Flooding the Sistine Chapel

Once in a while, I come out of hiding to post here at my old haunt. It has to be something big, however.

There are plenty of policy outrages that have happened in this legislature so far, the evisceration of our education system being the undisputed number one on the list. It is something else, though, that is the best illustration that the crew running the place care more about ideological wins and short term profits than Arizona as a place.

Darin Mitchell has introduced HB 2570, which would limit the ability of local government to regulate landscaping. It may seem a minor point, but these are the rules that protect our iconic saguaros.

The Arizona Republic cites a variety of rules in the Phoenix area that protect native plants, but we in Tucson have the native plant ordinance as well. It mandates that developers (including the city itself) have to replace plants that are taken out for development. The city also partners with Tucson Electric Power for the Trees for Tucson program, which puts up native trees to increase our natural canopy. The growth in our natural canopy (planting non-native palm trees has only a negligible effect on it) has can lower power bills, mitigate flooding and even make it more pleasant to walk to the store on a July day.

Still, most of the attention of this bill has focused on protections for a non-shade plant: the saguaro. Yes, having to pull them out and move them, or having to “mitigate” them is a pain in the nalgas for builders. But, think for a second why people move to Arizona. Let me give you an example. Here is the Scottsdale Convention and Visitors Bureau web page:

Scottsdale Screenshot

See that? Saguaros, saguaros, saguaros. You notice what you don’t see? Tract homes, strip malls and parking lots. Funny that.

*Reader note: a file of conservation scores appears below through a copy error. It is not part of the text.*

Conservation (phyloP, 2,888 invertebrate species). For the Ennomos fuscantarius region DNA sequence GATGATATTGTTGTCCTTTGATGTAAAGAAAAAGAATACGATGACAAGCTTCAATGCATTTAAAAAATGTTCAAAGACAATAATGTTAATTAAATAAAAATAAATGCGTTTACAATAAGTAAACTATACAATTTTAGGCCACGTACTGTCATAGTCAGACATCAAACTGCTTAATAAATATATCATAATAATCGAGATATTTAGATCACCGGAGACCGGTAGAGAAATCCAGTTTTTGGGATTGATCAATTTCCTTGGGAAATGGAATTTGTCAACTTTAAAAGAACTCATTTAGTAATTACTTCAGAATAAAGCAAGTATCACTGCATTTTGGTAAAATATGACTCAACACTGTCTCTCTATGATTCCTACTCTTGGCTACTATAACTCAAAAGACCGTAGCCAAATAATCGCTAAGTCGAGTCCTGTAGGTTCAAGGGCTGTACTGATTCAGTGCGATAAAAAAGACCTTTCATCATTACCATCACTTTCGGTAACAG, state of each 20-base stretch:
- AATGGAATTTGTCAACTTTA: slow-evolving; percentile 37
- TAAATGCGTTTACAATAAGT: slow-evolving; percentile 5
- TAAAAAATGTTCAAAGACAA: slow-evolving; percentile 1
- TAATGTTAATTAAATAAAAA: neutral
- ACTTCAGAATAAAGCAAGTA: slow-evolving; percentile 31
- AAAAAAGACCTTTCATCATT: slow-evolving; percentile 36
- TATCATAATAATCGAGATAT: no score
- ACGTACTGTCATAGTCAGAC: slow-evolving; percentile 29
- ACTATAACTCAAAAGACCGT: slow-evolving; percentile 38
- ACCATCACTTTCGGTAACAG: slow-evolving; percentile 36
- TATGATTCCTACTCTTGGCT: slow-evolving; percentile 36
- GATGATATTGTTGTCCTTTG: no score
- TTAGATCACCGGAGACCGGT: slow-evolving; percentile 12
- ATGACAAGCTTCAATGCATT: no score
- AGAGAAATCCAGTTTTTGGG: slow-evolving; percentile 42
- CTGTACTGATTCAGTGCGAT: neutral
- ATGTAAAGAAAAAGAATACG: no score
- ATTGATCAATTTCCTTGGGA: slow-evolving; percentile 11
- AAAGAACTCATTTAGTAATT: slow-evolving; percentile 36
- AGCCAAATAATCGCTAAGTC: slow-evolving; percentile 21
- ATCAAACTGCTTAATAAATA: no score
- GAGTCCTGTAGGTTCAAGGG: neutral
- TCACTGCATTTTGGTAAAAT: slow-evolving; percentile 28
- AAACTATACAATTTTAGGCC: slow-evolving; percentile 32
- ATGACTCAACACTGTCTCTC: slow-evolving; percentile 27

By the way, that’s from a city that’s on the edge of the saguaro’s range. Still, the saguaro is so identified with our Southwestern deserts that they feature them. For years, we had a problem with Las Vegas cactus-napping saguaros because they wanted in on the action too. They are what makes us look different than suburbs in Orange County, Dallas or Denver.

These rules aren’t just there to protect the saguaro, but also exist to protect the broader environment and save water. Non-native plants tend to be higher water use, thus harder to maintain. I’d bet that the property managers that have to keep up landscapes for all those subdivisions that Mitchell is building would appreciate not having to maintain a conifer forest out in some tract of desert. Non-native plants can also cause other problems. The amount of money and labor both governments and property owners have had to spend on controlling buffel grass is a testament to that.

Most importantly, we live in a desert with sparse water resources. It’s taken decades, but we are finally getting both a local government and business culture that understand the challenges we face. We are in a unique place, and our policy needs to reflect that.

If you think that saguaros and the laws that protect them are a nuisance, I gotta wonder if you understand what it means to live in Arizona and whether you really give a damn about this place.

Signing Off

Well, I start my new job a week early…sorry for the lack of warning. I’ll be starting today, so this will be my last post for a while.

But, parting shots are always necessary:

  • The “Rosemont Referendum” never materialized, but we still see the ads telling us how pulverizing a mountain is good for the environment. I suggest that Rosemont change the closing titles on their ads to better show what their improvements will do:

    It’s just a rough draft, but I’m sure they have pros who can work on that.

  • Samuel L. Jackson’s um…creative…GOTV video got some buzz last week. Not among it’s fans is Republican National Committeeman Bruce Ash, who had this level headed response on his Facebook page: